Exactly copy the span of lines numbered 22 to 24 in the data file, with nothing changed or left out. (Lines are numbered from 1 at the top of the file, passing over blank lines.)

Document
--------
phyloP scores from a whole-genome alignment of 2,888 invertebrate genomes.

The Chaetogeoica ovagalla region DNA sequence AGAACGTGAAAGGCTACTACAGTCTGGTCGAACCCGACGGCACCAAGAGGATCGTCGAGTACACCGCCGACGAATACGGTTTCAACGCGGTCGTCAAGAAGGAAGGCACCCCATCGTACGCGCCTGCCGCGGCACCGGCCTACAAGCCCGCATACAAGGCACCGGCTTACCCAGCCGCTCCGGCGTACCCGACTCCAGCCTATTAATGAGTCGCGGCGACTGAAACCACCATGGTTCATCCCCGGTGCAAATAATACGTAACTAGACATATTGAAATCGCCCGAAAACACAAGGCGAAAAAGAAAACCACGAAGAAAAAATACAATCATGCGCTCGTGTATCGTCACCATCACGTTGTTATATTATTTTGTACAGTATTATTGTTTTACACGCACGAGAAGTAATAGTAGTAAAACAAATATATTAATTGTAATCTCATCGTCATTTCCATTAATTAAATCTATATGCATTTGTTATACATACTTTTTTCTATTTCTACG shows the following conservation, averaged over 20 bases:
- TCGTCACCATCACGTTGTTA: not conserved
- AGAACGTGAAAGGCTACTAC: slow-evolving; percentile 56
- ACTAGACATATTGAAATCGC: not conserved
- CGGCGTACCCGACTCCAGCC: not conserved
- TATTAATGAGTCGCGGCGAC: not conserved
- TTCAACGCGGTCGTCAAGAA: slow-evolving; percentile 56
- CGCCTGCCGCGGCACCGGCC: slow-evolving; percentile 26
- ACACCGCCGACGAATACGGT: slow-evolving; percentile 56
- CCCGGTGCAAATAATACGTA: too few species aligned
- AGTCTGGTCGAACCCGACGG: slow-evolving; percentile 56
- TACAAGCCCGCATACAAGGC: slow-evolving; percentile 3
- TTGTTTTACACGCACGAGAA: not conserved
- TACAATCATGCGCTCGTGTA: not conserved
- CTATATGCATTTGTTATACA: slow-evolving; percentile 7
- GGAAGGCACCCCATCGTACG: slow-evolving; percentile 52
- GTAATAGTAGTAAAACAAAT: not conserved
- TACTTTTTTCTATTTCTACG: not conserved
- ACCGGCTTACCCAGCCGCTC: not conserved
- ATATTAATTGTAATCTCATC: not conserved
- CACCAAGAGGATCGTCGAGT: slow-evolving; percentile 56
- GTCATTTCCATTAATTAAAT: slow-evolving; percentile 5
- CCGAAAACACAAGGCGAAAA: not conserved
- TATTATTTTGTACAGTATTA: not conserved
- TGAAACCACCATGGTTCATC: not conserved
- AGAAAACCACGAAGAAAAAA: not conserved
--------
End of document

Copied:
- CACCAAGAGGATCGTCGAGT: slow-evolving; percentile 56
- GTCATTTCCATTAATTAAAT: slow-evolving; percentile 5
- CCGAAAACACAAGGCGAAAA: not conserved